Content and services

Who will win the OTT battle?

Apple and Roku are dominating the IP set top box market, with Apple owning 56% of this still small market segment. I'm not convinced that Apple or Roku will ultimately end up with a major portion of this market, as the total number of households that have converted to OTT is still very small. Rapid market growth in the next several years could let a yet unidentified firm capture a big portion of this.

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Death of TV: Part LXVI: The death of TV and radio

We're watching the death of traditional "TV" and traditional "radio" in slow motion. The networks are going to be the big losers. At one time, they provided a useful service as an intermediary between content producers and watchers/listeners, but today, the content owners can cut out the middleman completely. I just heard an ad from a radio commentator who was promoting her iPhone app. It is free, and allows you to listen to her radio show live from your iPhone, but also automatically downloads the podcast version so you can listen to it later....no radio "channel" required.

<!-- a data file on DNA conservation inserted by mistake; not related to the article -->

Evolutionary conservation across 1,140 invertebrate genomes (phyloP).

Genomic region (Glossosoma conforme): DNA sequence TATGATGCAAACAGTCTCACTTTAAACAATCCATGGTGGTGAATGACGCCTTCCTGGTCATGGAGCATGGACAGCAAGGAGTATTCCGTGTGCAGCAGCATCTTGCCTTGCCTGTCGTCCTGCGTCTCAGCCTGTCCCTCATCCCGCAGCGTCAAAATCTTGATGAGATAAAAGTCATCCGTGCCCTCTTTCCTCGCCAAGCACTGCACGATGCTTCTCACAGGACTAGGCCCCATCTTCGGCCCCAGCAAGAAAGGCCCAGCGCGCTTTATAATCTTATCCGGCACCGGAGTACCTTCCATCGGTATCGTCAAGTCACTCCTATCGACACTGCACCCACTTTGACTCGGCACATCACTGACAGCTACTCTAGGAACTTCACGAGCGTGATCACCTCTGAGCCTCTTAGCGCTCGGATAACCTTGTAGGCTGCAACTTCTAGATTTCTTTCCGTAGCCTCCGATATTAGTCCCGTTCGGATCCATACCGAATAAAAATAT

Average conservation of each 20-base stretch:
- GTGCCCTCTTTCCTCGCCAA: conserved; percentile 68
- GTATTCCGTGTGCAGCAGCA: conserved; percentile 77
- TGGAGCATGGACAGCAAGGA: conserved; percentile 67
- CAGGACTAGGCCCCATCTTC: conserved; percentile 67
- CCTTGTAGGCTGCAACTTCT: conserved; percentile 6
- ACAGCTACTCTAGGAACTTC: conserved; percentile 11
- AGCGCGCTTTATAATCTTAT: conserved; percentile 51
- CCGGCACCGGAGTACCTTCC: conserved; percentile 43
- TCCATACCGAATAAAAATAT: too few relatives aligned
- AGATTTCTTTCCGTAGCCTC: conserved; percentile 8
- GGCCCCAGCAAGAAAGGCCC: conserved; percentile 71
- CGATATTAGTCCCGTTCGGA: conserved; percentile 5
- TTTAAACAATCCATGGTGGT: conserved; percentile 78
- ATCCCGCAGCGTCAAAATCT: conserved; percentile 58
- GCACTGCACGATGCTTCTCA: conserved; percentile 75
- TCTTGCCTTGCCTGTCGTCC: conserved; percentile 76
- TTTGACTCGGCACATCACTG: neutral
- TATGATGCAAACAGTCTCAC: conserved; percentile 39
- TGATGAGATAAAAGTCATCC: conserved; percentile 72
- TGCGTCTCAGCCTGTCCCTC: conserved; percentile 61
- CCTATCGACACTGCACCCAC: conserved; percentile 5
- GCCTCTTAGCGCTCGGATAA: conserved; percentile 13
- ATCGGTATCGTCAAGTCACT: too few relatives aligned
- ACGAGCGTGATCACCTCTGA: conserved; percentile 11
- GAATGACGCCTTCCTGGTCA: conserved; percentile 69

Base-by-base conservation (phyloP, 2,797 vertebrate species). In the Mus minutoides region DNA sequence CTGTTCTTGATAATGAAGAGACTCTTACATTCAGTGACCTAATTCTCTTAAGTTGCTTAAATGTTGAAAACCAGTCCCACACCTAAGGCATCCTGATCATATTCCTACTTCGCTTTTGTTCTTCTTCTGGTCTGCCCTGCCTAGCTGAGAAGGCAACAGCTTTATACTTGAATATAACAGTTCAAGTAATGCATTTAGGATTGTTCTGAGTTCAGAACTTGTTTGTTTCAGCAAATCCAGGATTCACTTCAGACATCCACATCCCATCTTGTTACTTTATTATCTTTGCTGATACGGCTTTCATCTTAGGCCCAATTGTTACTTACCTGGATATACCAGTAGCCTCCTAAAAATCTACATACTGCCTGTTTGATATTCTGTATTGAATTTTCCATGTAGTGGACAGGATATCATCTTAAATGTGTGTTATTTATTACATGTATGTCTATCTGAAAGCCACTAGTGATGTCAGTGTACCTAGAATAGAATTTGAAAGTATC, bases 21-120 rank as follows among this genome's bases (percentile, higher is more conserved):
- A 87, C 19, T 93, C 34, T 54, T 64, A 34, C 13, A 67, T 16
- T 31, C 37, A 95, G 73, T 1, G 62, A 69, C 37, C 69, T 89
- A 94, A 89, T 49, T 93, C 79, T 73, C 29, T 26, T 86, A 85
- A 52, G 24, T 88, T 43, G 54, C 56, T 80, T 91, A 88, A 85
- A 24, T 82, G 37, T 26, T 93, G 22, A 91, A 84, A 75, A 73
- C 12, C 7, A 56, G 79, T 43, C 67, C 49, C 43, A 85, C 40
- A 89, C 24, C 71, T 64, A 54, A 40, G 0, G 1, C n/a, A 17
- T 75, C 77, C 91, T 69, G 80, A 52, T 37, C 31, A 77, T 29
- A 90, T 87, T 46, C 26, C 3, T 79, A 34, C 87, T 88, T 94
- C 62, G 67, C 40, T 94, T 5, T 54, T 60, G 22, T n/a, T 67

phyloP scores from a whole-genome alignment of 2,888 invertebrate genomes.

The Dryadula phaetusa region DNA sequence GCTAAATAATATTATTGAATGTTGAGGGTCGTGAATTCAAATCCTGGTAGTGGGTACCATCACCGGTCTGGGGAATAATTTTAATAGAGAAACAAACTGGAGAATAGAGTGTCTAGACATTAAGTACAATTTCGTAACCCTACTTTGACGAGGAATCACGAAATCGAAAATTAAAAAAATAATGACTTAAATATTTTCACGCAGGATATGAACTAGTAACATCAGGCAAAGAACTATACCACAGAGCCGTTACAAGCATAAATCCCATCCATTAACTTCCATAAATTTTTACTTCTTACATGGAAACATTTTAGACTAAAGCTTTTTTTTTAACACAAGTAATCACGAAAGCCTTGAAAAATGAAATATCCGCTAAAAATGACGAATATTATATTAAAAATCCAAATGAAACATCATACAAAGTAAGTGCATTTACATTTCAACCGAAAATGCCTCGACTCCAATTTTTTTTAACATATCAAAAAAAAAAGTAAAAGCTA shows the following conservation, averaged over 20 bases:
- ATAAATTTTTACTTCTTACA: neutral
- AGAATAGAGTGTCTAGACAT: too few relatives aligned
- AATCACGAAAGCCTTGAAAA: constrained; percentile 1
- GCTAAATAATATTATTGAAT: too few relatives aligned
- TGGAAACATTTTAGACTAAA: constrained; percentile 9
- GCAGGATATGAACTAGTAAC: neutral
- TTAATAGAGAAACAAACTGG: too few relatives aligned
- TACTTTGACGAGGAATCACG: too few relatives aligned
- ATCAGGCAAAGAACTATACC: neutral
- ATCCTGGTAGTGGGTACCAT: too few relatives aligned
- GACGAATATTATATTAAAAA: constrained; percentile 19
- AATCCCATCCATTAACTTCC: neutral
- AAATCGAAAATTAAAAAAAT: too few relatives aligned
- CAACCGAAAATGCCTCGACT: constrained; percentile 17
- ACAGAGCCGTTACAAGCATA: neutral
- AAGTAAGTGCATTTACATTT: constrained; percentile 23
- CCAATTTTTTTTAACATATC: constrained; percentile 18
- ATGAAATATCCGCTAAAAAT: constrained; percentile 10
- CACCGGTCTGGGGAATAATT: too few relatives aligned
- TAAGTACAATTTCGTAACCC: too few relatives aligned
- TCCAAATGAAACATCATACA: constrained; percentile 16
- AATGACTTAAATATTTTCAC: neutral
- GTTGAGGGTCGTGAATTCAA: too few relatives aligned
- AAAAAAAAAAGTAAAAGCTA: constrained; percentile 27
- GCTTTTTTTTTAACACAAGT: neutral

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Death of TV: Part XXXIX:70% of those under 35 are using online video

This short article from Fiber to the Home Council pretty much tells you everything you need to know about why communities need Gigabit broadband. In a survey of 2000 households in North America, 70% of those under 35 years of age are using over the top (OTT) video services like Netflix and Hulu, just two of the rapidly proliferating companies providing OTT video.

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Creative Destruction: The end of the cash register